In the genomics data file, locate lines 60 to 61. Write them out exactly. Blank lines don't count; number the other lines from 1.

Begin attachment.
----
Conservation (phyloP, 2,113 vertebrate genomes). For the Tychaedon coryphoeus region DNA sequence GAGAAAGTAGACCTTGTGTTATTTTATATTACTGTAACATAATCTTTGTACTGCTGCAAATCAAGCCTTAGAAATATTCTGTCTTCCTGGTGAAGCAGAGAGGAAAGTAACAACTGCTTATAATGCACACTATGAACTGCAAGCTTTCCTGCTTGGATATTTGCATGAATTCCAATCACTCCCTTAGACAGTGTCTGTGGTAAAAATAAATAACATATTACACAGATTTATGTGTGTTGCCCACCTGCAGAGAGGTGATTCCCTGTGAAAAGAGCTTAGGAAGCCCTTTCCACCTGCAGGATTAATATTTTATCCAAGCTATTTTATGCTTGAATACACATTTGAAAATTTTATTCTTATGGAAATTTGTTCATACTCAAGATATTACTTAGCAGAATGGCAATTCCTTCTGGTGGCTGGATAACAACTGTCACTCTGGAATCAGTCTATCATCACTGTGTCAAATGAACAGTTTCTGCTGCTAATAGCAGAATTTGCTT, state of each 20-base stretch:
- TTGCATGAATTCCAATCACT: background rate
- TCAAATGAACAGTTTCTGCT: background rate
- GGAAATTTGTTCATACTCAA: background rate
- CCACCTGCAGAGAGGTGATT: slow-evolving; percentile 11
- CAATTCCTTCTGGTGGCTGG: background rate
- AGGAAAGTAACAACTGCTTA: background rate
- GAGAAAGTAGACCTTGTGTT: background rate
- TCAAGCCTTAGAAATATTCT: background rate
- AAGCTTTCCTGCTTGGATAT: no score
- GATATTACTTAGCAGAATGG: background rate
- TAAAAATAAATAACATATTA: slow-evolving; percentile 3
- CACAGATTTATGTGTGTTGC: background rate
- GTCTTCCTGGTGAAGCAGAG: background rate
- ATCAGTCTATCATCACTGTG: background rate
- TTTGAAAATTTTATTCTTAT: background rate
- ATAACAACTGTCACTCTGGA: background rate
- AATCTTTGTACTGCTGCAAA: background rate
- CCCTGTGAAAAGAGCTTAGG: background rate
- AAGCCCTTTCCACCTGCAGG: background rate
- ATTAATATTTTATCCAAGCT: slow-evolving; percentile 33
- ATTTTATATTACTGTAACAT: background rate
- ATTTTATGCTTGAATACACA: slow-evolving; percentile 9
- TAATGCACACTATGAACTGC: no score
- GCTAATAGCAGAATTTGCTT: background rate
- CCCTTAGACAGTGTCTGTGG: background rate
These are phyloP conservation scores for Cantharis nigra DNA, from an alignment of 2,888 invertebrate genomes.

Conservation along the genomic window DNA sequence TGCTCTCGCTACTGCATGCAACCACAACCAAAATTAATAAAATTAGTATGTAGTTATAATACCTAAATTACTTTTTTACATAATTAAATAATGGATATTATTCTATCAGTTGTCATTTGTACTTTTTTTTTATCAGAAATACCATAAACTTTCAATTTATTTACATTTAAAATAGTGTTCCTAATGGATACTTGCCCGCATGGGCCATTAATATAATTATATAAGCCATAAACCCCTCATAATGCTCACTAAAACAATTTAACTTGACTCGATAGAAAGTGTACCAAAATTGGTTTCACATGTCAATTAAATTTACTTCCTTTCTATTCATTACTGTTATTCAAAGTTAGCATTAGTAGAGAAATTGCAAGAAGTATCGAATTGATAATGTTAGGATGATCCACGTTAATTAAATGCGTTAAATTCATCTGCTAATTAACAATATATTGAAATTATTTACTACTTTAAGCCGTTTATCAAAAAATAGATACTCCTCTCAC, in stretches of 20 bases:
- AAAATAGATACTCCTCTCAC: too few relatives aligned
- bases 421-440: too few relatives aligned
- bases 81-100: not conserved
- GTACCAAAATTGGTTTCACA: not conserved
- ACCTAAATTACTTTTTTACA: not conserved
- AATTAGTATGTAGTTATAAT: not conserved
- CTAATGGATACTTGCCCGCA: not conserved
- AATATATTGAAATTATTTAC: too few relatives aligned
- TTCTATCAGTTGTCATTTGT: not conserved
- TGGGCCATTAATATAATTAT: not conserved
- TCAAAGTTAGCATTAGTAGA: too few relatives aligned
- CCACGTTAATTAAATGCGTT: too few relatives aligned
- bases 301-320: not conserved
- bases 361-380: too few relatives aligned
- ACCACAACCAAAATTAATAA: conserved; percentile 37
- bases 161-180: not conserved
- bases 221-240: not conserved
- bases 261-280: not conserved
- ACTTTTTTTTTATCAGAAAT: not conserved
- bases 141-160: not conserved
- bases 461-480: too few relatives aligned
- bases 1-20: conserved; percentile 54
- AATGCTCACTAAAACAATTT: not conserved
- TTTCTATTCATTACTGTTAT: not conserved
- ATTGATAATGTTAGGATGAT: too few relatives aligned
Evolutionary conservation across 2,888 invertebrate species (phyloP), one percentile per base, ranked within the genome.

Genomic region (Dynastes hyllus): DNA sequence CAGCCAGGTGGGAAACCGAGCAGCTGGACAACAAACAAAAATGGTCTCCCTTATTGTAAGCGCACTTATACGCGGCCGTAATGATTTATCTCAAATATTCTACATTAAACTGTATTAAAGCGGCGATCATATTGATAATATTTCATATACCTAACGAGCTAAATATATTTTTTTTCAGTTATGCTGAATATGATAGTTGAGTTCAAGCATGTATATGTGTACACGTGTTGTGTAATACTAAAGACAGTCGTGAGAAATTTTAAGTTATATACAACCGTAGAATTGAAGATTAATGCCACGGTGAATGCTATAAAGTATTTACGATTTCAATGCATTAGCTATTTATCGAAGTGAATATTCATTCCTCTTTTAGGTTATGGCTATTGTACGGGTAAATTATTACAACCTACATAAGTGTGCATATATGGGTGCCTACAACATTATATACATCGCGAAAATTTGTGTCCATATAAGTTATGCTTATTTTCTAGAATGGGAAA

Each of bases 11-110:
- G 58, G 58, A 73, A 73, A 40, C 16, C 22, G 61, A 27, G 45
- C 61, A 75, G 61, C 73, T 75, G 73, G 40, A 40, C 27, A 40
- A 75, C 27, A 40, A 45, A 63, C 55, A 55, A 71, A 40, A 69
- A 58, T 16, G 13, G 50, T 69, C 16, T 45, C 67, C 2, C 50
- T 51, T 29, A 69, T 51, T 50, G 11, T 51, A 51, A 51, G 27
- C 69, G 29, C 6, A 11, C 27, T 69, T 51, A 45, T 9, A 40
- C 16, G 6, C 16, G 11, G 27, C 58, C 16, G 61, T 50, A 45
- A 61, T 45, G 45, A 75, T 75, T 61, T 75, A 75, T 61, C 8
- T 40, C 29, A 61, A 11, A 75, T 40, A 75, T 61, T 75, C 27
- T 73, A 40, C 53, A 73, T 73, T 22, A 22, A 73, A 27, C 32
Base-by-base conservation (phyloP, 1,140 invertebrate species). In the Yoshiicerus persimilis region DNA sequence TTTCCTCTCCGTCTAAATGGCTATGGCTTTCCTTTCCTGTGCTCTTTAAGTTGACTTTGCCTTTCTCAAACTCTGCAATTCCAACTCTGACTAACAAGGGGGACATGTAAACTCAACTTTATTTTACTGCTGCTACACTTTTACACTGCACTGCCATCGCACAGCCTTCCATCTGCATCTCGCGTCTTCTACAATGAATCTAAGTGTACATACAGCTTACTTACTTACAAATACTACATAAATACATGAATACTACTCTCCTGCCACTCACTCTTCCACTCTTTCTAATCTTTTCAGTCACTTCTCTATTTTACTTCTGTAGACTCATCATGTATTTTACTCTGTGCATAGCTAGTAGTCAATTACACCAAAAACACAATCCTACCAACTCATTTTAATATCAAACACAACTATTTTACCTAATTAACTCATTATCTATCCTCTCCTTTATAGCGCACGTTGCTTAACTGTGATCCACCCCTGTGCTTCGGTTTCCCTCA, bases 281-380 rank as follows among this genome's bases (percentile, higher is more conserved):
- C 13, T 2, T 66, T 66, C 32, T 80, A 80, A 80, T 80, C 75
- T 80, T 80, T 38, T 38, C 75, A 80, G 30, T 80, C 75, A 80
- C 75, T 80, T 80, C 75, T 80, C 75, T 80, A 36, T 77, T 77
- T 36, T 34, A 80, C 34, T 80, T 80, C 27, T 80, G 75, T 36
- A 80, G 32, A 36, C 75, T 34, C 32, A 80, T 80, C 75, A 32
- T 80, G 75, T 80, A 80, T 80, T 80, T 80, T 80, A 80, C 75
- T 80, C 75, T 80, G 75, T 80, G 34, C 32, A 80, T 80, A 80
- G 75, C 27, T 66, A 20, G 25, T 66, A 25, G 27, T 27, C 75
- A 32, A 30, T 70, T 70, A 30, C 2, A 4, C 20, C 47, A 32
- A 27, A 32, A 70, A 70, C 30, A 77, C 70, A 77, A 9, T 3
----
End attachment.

- A 58, T 16, G 13, G 50, T 69, C 16, T 45, C 67, C 2, C 50
- T 51, T 29, A 69, T 51, T 50, G 11, T 51, A 51, A 51, G 27